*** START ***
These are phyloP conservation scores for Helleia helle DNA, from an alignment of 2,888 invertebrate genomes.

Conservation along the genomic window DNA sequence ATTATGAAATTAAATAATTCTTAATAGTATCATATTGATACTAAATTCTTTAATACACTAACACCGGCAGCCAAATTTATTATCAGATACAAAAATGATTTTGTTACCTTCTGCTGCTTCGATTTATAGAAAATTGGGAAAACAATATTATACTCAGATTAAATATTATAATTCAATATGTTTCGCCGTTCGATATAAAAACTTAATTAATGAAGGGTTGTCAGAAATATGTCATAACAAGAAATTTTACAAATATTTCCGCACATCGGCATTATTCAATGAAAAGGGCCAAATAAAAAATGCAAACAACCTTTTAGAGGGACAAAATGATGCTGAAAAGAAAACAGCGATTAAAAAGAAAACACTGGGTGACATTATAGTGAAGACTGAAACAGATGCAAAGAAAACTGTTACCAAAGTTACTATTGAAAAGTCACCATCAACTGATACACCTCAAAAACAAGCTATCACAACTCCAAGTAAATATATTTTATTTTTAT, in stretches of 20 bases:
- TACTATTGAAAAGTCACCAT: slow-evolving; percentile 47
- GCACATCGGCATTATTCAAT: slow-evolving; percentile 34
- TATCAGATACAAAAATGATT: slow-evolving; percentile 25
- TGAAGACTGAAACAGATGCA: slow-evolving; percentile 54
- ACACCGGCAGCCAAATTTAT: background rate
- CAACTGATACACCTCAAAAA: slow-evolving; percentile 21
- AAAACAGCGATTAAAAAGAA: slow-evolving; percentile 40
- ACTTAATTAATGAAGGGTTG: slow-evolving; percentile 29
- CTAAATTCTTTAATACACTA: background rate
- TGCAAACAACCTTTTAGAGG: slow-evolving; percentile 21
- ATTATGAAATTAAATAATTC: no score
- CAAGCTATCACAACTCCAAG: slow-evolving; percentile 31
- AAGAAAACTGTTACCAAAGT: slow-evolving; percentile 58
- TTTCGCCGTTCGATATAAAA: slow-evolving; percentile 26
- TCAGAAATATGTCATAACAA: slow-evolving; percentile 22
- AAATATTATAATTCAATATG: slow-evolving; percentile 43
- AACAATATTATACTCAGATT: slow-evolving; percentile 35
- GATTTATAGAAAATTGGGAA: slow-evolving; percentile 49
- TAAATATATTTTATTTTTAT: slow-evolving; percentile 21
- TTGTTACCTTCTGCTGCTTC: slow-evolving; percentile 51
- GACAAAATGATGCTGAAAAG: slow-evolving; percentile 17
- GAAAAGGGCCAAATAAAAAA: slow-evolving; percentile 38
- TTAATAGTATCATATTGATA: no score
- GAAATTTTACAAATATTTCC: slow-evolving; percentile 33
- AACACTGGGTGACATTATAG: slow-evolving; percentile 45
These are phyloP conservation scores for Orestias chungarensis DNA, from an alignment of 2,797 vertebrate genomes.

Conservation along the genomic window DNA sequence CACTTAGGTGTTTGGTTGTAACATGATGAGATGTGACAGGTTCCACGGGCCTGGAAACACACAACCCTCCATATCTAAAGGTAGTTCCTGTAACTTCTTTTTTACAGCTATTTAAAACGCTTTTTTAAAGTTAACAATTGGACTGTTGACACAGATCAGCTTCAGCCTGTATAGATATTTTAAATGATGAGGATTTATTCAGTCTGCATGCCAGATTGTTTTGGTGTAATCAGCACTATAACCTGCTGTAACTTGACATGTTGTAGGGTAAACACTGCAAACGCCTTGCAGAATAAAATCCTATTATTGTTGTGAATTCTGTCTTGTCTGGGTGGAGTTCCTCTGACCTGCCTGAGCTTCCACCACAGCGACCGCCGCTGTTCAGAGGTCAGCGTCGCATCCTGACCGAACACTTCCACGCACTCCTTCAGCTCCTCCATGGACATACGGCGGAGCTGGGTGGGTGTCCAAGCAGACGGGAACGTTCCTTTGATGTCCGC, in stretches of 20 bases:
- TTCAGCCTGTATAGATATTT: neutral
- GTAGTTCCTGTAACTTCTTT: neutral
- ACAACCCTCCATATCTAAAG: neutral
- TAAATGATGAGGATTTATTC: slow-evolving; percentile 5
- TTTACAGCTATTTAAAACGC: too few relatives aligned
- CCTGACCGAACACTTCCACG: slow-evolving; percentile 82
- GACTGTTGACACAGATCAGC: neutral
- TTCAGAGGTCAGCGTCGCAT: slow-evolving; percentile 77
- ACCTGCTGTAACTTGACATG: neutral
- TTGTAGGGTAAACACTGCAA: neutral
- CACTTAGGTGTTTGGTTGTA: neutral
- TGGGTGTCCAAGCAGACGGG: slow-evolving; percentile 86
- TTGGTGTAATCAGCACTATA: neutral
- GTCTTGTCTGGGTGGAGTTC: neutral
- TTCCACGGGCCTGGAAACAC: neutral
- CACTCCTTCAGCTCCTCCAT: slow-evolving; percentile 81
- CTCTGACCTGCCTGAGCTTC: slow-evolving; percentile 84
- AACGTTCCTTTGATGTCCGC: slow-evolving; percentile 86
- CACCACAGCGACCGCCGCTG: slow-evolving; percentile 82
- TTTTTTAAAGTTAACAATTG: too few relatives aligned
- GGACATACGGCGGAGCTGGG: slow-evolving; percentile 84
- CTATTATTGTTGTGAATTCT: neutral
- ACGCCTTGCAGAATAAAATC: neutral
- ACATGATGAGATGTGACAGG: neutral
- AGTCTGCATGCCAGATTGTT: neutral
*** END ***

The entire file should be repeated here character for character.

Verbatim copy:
These are phyloP conservation scores for Helleia helle DNA, from an alignment of 2,888 invertebrate genomes.

Conservation along the genomic window DNA sequence ATTATGAAATTAAATAATTCTTAATAGTATCATATTGATACTAAATTCTTTAATACACTAACACCGGCAGCCAAATTTATTATCAGATACAAAAATGATTTTGTTACCTTCTGCTGCTTCGATTTATAGAAAATTGGGAAAACAATATTATACTCAGATTAAATATTATAATTCAATATGTTTCGCCGTTCGATATAAAAACTTAATTAATGAAGGGTTGTCAGAAATATGTCATAACAAGAAATTTTACAAATATTTCCGCACATCGGCATTATTCAATGAAAAGGGCCAAATAAAAAATGCAAACAACCTTTTAGAGGGACAAAATGATGCTGAAAAGAAAACAGCGATTAAAAAGAAAACACTGGGTGACATTATAGTGAAGACTGAAACAGATGCAAAGAAAACTGTTACCAAAGTTACTATTGAAAAGTCACCATCAACTGATACACCTCAAAAACAAGCTATCACAACTCCAAGTAAATATATTTTATTTTTAT, in stretches of 20 bases:
- TACTATTGAAAAGTCACCAT: slow-evolving; percentile 47
- GCACATCGGCATTATTCAAT: slow-evolving; percentile 34
- TATCAGATACAAAAATGATT: slow-evolving; percentile 25
- TGAAGACTGAAACAGATGCA: slow-evolving; percentile 54
- ACACCGGCAGCCAAATTTAT: background rate
- CAACTGATACACCTCAAAAA: slow-evolving; percentile 21
- AAAACAGCGATTAAAAAGAA: slow-evolving; percentile 40
- ACTTAATTAATGAAGGGTTG: slow-evolving; percentile 29
- CTAAATTCTTTAATACACTA: background rate
- TGCAAACAACCTTTTAGAGG: slow-evolving; percentile 21
- ATTATGAAATTAAATAATTC: no score
- CAAGCTATCACAACTCCAAG: slow-evolving; percentile 31
- AAGAAAACTGTTACCAAAGT: slow-evolving; percentile 58
- TTTCGCCGTTCGATATAAAA: slow-evolving; percentile 26
- TCAGAAATATGTCATAACAA: slow-evolving; percentile 22
- AAATATTATAATTCAATATG: slow-evolving; percentile 43
- AACAATATTATACTCAGATT: slow-evolving; percentile 35
- GATTTATAGAAAATTGGGAA: slow-evolving; percentile 49
- TAAATATATTTTATTTTTAT: slow-evolving; percentile 21
- TTGTTACCTTCTGCTGCTTC: slow-evolving; percentile 51
- GACAAAATGATGCTGAAAAG: slow-evolving; percentile 17
- GAAAAGGGCCAAATAAAAAA: slow-evolving; percentile 38
- TTAATAGTATCATATTGATA: no score
- GAAATTTTACAAATATTTCC: slow-evolving; percentile 33
- AACACTGGGTGACATTATAG: slow-evolving; percentile 45
These are phyloP conservation scores for Orestias chungarensis DNA, from an alignment of 2,797 vertebrate genomes.

Conservation along the genomic window DNA sequence CACTTAGGTGTTTGGTTGTAACATGATGAGATGTGACAGGTTCCACGGGCCTGGAAACACACAACCCTCCATATCTAAAGGTAGTTCCTGTAACTTCTTTTTTACAGCTATTTAAAACGCTTTTTTAAAGTTAACAATTGGACTGTTGACACAGATCAGCTTCAGCCTGTATAGATATTTTAAATGATGAGGATTTATTCAGTCTGCATGCCAGATTGTTTTGGTGTAATCAGCACTATAACCTGCTGTAACTTGACATGTTGTAGGGTAAACACTGCAAACGCCTTGCAGAATAAAATCCTATTATTGTTGTGAATTCTGTCTTGTCTGGGTGGAGTTCCTCTGACCTGCCTGAGCTTCCACCACAGCGACCGCCGCTGTTCAGAGGTCAGCGTCGCATCCTGACCGAACACTTCCACGCACTCCTTCAGCTCCTCCATGGACATACGGCGGAGCTGGGTGGGTGTCCAAGCAGACGGGAACGTTCCTTTGATGTCCGC, in stretches of 20 bases:
- TTCAGCCTGTATAGATATTT: neutral
- GTAGTTCCTGTAACTTCTTT: neutral
- ACAACCCTCCATATCTAAAG: neutral
- TAAATGATGAGGATTTATTC: slow-evolving; percentile 5
- TTTACAGCTATTTAAAACGC: too few relatives aligned
- CCTGACCGAACACTTCCACG: slow-evolving; percentile 82
- GACTGTTGACACAGATCAGC: neutral
- TTCAGAGGTCAGCGTCGCAT: slow-evolving; percentile 77
- ACCTGCTGTAACTTGACATG: neutral
- TTGTAGGGTAAACACTGCAA: neutral
- CACTTAGGTGTTTGGTTGTA: neutral
- TGGGTGTCCAAGCAGACGGG: slow-evolving; percentile 86
- TTGGTGTAATCAGCACTATA: neutral
- GTCTTGTCTGGGTGGAGTTC: neutral
- TTCCACGGGCCTGGAAACAC: neutral
- CACTCCTTCAGCTCCTCCAT: slow-evolving; percentile 81
- CTCTGACCTGCCTGAGCTTC: slow-evolving; percentile 84
- AACGTTCCTTTGATGTCCGC: slow-evolving; percentile 86
- CACCACAGCGACCGCCGCTG: slow-evolving; percentile 82
- TTTTTTAAAGTTAACAATTG: too few relatives aligned
- GGACATACGGCGGAGCTGGG: slow-evolving; percentile 84
- CTATTATTGTTGTGAATTCT: neutral
- ACGCCTTGCAGAATAAAATC: neutral
- ACATGATGAGATGTGACAGG: neutral
- AGTCTGCATGCCAGATTGTT: neutral